23) NOTE: The Litz wire connection points on the circuit board are surrounded by other important components. It is important to avoid solder drips on these components, or solder bridges to their leads. Solder the Litz wire leads down at an angle to avoid these surrounding components, and use the minimum amount of heat and solder to ensure good electrical connections)

Refer to the close up photo above. Following the precautions described, solder the two Litz wire leads down onto the circuit board at an angle, as shown in the photo. After soldering, make a close visual inspection to ensure that there are no solder bridges across the Litz wire connections, or nearby components. The remaining length of the Litz wire leads should be routed in a horizontal manner to the wrist strap hole.

24) Carefully pick up the front and back cabinet sections, and hold the back cabinet section fairly close to the front section (as the radio would normally be oriented, when assembled). Refer to the photo below, and carefully insert the “Fine Tuning” control thumbwheel from the front cabinet section into its slot on the back cabinet section in a sideway movement. This will allow you to fully close the front and back cabinet sections in the next step.

25) Refer to the photo below. Pick up the two cabinet halves and carefully snap them together (this action should not require any great force). Place the radio face down in the position shown (with a soft surface underneath, for protection), and using the Jewelers Phillips screwdriver of the correct size, carefully screw in the six screws that were loosened previously, starting with the screw near the whip antenna post (you should pick up the radio temporarily and hold the two cabinet sections together tightly at this corner, as you do this).

After all six screws have been retightened take the Tuning control knob and press it back onto its shaft in a straight horizontal motion. Finally, reinstall the battery and battery compartment cover to finish up the reassembly.

TESTING AND OPERATION– MEDIUM WAVE MODEL

This 7.5” transplant loopstick is designed to provide a major boost in sensitivity from 530-1700 kHz, and if the antenna is working properly both the weak signal reception and the radio’s nulling capability should be greatly enhanced. It is normal for the antenna to receive more background noise on the low band frequencies, although the sensitivity boost should be substantial across the band.

The construction design of the orange antenna frame allows full usage of the whip antenna for checking SW parallels of MW-DX stations, although if you chose to glue the antenna frame flush with the front of the back cabinet surface to simplify the gluing process, you may need to sand the whip antenna slot post slightly to allow free movement of the whip antenna (see step #13).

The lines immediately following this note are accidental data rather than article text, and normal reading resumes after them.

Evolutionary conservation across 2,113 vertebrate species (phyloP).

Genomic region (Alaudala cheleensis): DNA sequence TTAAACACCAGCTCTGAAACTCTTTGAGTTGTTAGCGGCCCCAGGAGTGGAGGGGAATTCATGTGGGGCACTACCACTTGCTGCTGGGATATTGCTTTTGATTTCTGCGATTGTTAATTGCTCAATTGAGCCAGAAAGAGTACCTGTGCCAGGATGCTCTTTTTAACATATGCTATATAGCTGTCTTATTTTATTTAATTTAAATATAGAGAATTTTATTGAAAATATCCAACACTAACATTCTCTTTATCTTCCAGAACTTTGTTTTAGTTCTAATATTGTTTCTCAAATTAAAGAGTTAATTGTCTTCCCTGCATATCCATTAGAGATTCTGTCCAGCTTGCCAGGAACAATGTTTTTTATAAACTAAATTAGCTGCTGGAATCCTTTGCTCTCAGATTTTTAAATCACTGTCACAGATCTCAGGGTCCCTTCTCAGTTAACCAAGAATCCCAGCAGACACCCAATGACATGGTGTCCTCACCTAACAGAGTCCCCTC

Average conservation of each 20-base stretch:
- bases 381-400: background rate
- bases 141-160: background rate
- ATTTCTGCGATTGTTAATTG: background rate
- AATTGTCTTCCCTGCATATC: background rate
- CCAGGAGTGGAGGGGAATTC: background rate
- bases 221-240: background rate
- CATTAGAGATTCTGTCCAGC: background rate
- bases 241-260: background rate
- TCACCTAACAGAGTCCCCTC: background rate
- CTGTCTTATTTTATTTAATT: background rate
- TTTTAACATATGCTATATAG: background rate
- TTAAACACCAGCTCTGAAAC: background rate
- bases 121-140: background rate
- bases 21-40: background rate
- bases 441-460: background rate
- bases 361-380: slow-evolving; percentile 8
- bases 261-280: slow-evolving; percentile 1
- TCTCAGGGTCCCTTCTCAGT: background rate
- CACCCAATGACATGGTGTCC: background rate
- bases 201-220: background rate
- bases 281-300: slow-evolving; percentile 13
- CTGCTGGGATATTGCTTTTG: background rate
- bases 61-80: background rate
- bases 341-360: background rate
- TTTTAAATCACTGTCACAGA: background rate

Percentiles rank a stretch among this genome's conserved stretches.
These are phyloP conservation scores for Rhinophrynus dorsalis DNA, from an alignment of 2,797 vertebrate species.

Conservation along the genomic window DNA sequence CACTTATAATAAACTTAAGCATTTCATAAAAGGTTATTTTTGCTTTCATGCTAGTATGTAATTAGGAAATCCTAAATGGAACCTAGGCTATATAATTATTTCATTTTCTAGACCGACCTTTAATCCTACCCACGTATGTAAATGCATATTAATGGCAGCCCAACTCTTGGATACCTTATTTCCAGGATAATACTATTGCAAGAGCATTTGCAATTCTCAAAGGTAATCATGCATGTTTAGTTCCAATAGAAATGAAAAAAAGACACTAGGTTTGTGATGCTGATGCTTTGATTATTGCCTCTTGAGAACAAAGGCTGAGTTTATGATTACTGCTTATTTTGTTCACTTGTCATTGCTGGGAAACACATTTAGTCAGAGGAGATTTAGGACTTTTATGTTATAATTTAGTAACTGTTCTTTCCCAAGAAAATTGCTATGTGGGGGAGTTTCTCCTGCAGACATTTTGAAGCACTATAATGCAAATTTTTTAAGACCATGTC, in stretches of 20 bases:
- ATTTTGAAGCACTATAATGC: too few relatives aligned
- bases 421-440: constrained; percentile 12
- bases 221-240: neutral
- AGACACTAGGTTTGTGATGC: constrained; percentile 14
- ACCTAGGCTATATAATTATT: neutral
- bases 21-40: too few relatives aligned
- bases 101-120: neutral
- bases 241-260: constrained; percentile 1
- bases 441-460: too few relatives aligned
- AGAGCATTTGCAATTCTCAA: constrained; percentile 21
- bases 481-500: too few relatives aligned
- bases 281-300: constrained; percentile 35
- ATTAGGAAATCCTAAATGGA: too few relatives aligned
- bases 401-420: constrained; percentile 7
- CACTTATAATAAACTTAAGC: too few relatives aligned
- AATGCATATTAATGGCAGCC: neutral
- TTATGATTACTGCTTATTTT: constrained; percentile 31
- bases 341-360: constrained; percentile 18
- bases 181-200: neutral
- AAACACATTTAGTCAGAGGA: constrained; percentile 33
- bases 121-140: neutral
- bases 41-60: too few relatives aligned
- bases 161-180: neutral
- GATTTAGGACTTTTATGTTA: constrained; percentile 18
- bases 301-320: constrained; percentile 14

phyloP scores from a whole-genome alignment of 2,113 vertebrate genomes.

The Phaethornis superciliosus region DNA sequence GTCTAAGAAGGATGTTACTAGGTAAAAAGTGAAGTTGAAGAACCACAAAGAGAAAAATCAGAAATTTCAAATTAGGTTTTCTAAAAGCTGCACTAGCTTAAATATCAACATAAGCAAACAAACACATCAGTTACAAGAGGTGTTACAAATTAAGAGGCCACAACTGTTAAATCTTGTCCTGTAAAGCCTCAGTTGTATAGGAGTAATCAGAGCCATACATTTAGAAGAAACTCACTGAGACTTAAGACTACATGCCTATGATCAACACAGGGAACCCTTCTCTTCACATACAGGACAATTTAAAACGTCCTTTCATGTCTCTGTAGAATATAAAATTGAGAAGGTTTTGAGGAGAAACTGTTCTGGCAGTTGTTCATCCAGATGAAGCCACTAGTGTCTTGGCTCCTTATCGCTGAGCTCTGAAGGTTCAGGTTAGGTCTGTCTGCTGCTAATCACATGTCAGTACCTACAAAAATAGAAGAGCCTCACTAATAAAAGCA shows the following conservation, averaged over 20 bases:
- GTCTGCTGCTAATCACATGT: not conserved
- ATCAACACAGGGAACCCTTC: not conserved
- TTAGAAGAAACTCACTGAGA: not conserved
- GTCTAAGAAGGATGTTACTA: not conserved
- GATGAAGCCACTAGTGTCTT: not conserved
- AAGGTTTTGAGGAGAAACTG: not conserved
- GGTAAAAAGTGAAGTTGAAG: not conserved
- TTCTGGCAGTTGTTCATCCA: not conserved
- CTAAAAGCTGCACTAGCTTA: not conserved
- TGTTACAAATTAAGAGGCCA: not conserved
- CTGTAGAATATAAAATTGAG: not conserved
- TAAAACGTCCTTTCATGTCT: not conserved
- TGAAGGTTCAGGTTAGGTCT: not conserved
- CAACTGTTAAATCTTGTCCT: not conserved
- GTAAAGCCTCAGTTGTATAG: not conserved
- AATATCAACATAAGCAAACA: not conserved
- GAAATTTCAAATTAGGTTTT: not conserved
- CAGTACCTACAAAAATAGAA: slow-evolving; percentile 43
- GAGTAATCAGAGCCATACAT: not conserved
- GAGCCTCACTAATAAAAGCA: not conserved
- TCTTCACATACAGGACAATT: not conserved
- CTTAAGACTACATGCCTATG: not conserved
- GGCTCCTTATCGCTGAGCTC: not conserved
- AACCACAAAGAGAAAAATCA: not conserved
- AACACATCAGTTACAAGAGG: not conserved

In the photo above, some of the important controls for Medium DXing are highlighted. The AM Bandwidth control allows you to choose multiple DSP filtering selections to enhance selectivity as desired, with the narrowest filtering (1 kHz) providing both the sharpest selectivity and the best weak-signal sensitivity. However this 1 kHz setting also has the poorest audio fidelity, with the higher audio frequencies typically cut off by the DSP filtering. As such, for regular DXing far away from strong local pests, the other AM Bandwidth settings may be more suitable. The Direct Frequency Entry key allows you to manual enter in any MW frequency, to which the radio will shift once the numbers are pressed on the keypad. The Tuning knob has three different modes, which can be toggled by pressing the knob horizontally. The first mode is tuning in either 9 kHz or 10 kHz steps (depending on which of these step you have selected), while the second mode is tuning in 1 kHz steps. The third mode is to lock the frequency in place. Pressing the knob again will return the tuning to 9 or 10 kHz steps.

The XHDATA D-808 has multiple display functions, which can be toggled by the indicated key. The first option is the temperature in either Centigrade or Fahrenheit (depending on your pre-set preference), while the second option is the alarm time. The third option is the current time (which you need to set according whether you prefer UTC or local time), while the fourth option is the received signal strength in both dBu and dB.

The supplied 3.7v lithium ion battery has superior run time, and may be easily charged using the supplied USB cable to either a computer or AC outlet (with the appropriate adapter). As reported in various posts throughout this year, the D-808 model has rugged construction with an excellent record of survival under tough conditions, including hot summer days, moderate rain exposure and extended usage as the main receiver during a 9-day ocean cliff DXpedition in Oregon—performing flawlessly at all times.

Conclusion